Phytoestrogen refers to estrogen-mimicking compounds that occur naturally in plants, specifically the estrogen estradiol. Some phytoestrogens may cause estrogenic effects, whereas others can cause antiestrogenic effects. Lignans, coumestans, isoflavones, and prenylflavonoids are the major groups of phytoestrogens.
Phytoestrogens and phytoestrogen-containing foods have been suggested as potential therapeutic agents to treat symptoms of menopause. Reviews suggest that dietary phytoestrogens are protective against cancer, bone density loss, and heart disease, though studies are conflicting and evidence is not conclusive about how phytoestrogens affect the body. There has been some concern over the effects of phytoestrogens in soy-based infant formulas.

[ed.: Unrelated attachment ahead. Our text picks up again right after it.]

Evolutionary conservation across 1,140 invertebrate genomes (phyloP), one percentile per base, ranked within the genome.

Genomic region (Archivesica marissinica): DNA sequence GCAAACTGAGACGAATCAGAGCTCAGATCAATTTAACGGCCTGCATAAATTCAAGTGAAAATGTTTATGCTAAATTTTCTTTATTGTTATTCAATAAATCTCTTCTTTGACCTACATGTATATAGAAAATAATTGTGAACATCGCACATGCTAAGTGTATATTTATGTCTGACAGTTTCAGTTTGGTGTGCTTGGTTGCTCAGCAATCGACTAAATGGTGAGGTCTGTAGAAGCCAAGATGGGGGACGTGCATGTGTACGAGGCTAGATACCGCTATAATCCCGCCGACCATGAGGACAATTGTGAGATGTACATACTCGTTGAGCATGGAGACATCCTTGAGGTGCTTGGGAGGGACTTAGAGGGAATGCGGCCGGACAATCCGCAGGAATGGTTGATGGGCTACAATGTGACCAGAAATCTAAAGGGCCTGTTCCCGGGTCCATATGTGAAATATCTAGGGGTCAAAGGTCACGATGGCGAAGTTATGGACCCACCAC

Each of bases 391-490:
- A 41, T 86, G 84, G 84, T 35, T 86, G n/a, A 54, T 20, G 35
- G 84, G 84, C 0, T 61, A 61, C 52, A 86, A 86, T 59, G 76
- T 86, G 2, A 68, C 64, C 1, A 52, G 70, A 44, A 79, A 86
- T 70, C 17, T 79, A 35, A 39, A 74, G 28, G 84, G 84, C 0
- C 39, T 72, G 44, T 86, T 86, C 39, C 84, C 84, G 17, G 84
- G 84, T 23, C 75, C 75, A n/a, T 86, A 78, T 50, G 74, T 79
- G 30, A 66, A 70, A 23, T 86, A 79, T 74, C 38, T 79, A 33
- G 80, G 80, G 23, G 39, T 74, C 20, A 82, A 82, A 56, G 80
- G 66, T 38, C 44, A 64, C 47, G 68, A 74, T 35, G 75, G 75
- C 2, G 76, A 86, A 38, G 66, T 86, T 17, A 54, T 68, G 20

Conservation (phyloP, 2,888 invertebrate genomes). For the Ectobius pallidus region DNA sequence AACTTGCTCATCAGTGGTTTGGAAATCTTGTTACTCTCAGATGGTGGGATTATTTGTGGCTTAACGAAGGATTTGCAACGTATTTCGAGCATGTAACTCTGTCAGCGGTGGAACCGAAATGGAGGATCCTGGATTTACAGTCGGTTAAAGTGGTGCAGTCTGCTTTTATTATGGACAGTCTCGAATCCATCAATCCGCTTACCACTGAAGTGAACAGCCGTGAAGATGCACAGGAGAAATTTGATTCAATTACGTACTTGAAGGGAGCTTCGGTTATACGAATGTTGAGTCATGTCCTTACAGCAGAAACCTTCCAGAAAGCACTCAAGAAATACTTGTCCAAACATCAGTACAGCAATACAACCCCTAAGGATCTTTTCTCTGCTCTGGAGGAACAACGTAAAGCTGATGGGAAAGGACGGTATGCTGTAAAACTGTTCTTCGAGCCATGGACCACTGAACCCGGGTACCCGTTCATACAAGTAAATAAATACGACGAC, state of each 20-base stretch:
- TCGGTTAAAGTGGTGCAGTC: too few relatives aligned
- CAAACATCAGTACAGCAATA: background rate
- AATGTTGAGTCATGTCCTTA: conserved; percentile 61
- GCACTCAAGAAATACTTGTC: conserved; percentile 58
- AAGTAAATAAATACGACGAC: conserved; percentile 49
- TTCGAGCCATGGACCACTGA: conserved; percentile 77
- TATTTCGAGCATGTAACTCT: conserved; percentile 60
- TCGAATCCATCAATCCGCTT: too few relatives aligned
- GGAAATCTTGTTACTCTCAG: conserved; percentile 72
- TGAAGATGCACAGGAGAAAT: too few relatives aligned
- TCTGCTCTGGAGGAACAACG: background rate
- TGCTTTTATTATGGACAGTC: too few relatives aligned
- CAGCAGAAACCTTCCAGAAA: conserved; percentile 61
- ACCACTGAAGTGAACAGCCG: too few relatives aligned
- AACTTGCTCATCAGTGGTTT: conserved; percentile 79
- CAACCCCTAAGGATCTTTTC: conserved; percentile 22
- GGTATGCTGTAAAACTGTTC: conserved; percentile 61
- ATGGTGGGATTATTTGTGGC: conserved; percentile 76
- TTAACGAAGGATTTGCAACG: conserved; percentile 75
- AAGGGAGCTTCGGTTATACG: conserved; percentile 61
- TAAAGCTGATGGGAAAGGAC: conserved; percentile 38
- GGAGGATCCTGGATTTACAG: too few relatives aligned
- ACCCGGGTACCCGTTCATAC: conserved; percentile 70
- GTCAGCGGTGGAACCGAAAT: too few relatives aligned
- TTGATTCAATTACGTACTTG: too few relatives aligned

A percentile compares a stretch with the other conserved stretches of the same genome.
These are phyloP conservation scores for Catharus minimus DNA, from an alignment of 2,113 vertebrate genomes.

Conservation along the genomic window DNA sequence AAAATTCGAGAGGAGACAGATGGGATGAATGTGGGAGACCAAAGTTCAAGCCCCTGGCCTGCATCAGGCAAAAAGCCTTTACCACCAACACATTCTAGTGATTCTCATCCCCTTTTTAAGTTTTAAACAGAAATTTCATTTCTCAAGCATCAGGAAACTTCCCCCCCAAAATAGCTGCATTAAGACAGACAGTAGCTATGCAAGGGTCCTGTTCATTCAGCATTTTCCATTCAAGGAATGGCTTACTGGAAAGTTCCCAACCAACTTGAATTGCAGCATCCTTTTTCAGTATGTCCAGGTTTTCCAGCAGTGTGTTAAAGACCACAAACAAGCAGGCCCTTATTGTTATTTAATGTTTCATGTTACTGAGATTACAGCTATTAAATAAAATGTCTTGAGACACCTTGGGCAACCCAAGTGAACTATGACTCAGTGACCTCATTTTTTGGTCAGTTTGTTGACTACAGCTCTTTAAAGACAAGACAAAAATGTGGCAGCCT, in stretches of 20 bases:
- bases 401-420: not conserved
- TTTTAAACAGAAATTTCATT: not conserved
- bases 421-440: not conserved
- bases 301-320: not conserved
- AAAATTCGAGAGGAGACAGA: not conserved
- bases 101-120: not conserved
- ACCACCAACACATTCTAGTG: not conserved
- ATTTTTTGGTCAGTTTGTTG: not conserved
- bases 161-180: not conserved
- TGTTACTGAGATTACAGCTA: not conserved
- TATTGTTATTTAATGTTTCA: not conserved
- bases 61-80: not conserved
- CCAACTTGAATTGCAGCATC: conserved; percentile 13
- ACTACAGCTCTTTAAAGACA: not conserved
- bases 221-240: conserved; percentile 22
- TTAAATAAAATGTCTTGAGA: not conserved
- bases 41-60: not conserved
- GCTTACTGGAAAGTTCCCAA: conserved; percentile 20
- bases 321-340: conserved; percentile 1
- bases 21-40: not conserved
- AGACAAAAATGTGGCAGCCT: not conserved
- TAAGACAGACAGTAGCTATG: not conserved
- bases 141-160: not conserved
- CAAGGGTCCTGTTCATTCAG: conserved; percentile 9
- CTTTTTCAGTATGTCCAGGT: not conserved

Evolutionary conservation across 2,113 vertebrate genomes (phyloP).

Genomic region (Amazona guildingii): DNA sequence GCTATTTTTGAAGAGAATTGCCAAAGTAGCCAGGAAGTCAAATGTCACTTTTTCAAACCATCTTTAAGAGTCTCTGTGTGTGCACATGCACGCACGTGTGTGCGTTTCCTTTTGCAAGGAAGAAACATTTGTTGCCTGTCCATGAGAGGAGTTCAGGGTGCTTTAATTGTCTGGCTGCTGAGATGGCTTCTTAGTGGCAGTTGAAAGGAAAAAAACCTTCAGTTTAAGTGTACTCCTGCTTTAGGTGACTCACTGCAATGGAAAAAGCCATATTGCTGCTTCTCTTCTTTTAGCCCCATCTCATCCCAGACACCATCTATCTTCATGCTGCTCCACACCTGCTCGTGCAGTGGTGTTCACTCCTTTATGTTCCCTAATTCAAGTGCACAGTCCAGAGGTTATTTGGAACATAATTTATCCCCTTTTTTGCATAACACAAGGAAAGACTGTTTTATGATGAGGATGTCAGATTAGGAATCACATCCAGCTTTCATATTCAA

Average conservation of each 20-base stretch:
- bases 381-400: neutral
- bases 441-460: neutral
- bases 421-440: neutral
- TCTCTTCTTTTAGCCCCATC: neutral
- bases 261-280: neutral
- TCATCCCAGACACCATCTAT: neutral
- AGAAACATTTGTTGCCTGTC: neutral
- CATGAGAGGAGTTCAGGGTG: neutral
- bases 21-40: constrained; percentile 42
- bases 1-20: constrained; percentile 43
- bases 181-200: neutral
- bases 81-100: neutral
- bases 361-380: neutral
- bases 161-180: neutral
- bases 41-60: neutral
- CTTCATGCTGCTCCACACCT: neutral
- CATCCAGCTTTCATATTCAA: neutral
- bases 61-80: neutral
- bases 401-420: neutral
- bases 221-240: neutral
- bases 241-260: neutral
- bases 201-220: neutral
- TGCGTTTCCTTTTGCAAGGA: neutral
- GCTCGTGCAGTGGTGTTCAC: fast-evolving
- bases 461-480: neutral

Phytoestrogen content in food varies, and can increase or decrease with processing. Isoflavones, phytoestrogens found in soy, are the most heavily researched group. See: Isoflavones.
Soy, soy products, tofu, tempeh, flax, sesame seeds, wheat, fenugreek, oats, barley, beans, lentils, pomegranates, carrots, apples, mung beans, rice, alfalfa, hops, beer, fennel, anise, licorice root, mint
Xenoestrogens, Plant estrogens, Dietary estrogens